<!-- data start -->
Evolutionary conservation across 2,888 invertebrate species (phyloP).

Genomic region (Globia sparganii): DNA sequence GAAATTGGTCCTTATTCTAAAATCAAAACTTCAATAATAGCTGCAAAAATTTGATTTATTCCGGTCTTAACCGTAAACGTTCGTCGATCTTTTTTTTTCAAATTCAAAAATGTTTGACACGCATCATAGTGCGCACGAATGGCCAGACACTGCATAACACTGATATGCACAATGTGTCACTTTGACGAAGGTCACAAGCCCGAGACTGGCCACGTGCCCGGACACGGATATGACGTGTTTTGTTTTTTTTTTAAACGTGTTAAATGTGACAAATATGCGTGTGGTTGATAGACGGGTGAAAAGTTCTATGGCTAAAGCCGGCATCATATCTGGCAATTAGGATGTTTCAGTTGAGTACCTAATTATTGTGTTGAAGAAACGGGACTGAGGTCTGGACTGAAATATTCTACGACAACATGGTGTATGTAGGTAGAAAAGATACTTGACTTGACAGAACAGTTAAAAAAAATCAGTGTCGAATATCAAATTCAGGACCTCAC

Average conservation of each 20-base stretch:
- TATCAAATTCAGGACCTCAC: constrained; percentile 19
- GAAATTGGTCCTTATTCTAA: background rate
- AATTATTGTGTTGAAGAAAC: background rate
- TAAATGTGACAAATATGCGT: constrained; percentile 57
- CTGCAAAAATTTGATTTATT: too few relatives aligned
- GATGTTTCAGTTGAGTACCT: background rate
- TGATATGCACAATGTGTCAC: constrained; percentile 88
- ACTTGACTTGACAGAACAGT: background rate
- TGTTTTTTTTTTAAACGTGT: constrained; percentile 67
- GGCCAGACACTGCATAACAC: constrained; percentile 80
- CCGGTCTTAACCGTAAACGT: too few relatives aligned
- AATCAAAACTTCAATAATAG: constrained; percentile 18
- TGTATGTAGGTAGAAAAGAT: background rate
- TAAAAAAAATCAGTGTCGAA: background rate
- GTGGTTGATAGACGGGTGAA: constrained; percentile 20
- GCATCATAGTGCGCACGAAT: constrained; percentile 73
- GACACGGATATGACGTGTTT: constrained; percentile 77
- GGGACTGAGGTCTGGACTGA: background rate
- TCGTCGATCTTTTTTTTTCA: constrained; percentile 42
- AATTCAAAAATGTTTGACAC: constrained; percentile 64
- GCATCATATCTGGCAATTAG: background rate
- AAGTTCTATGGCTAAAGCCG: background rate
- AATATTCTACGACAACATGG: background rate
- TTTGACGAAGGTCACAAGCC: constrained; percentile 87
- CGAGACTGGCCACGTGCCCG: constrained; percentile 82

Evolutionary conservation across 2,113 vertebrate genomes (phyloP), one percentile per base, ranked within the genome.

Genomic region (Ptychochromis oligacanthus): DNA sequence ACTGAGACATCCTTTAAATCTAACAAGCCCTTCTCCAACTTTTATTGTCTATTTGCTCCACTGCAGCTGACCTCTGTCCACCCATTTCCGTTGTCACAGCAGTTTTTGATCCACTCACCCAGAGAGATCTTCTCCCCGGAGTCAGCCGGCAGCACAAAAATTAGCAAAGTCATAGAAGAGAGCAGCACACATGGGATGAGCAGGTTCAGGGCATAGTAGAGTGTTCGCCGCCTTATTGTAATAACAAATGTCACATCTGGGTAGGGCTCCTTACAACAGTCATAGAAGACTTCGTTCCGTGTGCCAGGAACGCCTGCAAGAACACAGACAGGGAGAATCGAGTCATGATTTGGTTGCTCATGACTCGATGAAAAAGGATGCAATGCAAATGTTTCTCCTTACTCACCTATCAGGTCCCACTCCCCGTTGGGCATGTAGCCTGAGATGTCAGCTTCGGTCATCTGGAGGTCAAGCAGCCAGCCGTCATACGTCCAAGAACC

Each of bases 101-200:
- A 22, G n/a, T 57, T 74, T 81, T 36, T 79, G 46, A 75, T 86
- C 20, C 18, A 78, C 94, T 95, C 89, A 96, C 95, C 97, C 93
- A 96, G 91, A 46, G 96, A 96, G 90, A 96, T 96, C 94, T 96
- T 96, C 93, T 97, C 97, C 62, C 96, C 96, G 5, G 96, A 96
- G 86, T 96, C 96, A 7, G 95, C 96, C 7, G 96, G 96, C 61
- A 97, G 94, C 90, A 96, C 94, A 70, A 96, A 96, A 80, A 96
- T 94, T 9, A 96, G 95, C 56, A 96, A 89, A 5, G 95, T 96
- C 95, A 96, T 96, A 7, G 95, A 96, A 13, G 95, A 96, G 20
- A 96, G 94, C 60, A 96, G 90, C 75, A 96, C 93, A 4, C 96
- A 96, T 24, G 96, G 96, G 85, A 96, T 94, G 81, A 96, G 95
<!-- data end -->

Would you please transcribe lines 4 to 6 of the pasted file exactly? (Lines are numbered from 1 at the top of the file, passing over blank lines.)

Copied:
- TATCAAATTCAGGACCTCAC: constrained; percentile 19
- GAAATTGGTCCTTATTCTAA: background rate
- AATTATTGTGTTGAAGAAAC: background rate